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Russia To Send Ebola Vaccine to West Africa in Two Months

Oct. 13, 2014 (EIRNS)—Russian Health Minister Veronika Skvortsova announced today that Russia is planning to send a new, experimental vaccine against Ebola to Africa in two months. The efficiency of the drug, which is to be tested on the ground, is about 70-90 percent.

"Today we are discussing that we will have enough of Triazoverin vaccine in two months so that we can send [doses] to our personnel in Guinea and test its efficiency in clinical conditions,"

Skvortskova said. The vaccine has so far proved efficient against various hemorrhagic fevers, including the Marburg virus, which is very similar to Ebola.

"The efficiency ranges between 70-90 percent, and this is a very good indicator," Skvortskova said, announcing that the Russia Virology Institute is preparing a whole group of drugs. "They are basically genetically engineered drugs which can work both for disease treatment and prevention." Russian virologists, who have set up a laboratory in Guinea, are preparing to test the vaccine on primates.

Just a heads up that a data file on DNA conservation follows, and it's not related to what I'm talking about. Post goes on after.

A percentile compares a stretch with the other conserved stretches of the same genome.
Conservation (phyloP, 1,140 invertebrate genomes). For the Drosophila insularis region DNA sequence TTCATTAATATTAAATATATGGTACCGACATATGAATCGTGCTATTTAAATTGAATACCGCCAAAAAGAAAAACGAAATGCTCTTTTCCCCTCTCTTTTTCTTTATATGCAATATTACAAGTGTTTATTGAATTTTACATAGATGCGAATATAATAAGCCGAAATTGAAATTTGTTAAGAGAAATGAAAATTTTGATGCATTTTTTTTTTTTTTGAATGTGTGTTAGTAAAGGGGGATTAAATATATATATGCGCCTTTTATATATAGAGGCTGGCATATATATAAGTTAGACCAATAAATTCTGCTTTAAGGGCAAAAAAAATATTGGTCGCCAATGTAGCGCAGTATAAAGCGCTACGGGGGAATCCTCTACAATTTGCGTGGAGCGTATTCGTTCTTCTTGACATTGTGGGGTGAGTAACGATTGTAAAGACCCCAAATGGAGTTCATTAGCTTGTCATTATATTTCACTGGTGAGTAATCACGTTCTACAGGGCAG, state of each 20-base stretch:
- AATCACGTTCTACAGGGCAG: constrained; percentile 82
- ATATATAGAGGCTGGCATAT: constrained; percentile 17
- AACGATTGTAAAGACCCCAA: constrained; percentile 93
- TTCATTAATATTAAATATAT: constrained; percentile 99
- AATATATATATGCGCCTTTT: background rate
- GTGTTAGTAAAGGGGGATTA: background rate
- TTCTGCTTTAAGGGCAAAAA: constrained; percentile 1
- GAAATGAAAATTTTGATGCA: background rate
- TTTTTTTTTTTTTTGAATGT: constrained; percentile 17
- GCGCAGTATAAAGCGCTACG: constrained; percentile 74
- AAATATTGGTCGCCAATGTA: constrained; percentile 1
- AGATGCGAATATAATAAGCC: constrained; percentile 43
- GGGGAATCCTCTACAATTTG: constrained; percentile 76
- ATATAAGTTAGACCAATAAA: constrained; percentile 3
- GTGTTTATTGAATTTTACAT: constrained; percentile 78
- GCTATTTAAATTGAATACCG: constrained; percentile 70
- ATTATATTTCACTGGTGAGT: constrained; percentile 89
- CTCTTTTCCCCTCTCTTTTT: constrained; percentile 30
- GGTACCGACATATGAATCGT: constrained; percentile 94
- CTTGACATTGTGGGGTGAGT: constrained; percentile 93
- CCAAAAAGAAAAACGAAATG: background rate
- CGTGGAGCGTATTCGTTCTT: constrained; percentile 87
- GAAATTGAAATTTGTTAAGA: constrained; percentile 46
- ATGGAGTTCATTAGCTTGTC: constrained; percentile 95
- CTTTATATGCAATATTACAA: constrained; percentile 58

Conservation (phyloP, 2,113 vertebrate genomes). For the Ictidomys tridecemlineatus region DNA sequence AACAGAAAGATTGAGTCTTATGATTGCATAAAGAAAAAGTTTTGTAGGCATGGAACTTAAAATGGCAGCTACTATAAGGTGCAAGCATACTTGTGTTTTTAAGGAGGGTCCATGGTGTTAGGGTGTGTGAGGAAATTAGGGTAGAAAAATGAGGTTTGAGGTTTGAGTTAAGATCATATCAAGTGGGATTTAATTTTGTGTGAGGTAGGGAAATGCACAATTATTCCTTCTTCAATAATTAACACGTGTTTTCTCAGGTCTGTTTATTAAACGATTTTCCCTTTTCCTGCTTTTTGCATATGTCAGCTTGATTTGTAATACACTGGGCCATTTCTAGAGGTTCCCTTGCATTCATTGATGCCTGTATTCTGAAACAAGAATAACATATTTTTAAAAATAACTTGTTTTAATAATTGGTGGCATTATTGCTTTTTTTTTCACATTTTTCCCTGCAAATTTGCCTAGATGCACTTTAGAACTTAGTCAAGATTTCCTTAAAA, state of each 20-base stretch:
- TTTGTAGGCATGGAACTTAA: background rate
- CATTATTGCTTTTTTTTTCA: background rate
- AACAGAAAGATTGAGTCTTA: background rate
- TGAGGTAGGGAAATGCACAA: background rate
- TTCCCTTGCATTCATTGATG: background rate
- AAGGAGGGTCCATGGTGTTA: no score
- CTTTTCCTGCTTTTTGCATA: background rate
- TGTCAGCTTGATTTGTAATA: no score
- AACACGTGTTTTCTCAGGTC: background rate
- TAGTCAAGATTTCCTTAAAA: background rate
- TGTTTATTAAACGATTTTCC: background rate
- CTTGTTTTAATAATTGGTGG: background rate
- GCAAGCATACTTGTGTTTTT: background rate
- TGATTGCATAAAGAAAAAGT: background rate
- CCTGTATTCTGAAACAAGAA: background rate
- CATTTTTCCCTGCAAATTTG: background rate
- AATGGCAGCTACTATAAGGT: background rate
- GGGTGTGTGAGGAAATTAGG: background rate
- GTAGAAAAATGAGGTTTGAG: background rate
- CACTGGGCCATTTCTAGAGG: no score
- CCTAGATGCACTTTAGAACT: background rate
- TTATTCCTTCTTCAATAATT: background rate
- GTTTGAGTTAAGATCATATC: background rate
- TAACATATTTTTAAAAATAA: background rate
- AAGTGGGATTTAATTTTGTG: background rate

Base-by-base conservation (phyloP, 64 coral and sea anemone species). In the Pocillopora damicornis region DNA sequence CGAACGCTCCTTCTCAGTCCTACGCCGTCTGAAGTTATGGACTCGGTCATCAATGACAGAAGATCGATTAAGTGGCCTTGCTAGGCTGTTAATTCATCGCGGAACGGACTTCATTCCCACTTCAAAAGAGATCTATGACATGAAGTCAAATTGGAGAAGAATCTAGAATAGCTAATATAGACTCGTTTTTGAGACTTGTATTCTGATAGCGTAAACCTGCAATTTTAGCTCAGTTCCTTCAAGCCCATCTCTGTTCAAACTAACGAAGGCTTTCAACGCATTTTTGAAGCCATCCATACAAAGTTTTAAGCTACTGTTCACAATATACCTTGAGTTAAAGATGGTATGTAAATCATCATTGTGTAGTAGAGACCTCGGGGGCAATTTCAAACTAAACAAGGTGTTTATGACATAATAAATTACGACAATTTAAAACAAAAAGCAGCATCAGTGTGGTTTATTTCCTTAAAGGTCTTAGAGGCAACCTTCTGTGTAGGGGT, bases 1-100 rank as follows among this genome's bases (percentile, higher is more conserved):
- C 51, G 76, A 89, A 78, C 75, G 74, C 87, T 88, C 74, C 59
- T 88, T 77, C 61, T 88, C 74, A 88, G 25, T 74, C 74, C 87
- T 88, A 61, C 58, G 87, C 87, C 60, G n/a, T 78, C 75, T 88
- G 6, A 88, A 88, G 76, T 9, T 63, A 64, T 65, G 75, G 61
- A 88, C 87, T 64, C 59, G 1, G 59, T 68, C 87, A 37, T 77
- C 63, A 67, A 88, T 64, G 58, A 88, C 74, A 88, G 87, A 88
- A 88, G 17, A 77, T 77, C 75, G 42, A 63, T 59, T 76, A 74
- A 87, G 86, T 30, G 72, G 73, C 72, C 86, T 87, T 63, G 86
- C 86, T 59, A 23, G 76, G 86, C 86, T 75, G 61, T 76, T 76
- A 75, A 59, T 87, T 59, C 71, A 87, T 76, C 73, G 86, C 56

"The vaccine we have produced is made from attenuated strains [of the virus]. We now have enough to repeat the experiment on the primates and proceed to clinical trials," she said.

On Oct. 12, Skvortskova told Rossiya-1 TV that Russian scientists are working on three potential Ebola vaccines which they expect to introduce as soon as the next six months: "We have created three vaccines. One vaccine is based on a strain of Ebola, and the other two have been created by means of genetic engineering."

As of Oct. 8, a total of 4,033 people had died from the Ebola outbreak, out of a total of 8,399 registered cases in seven countries, the World Health Organization reported. According to WHO, the fatality rate associated with Ebola averages roughly 50 percent, but has ranged from 25 percent to 90 percent in past outbreaks.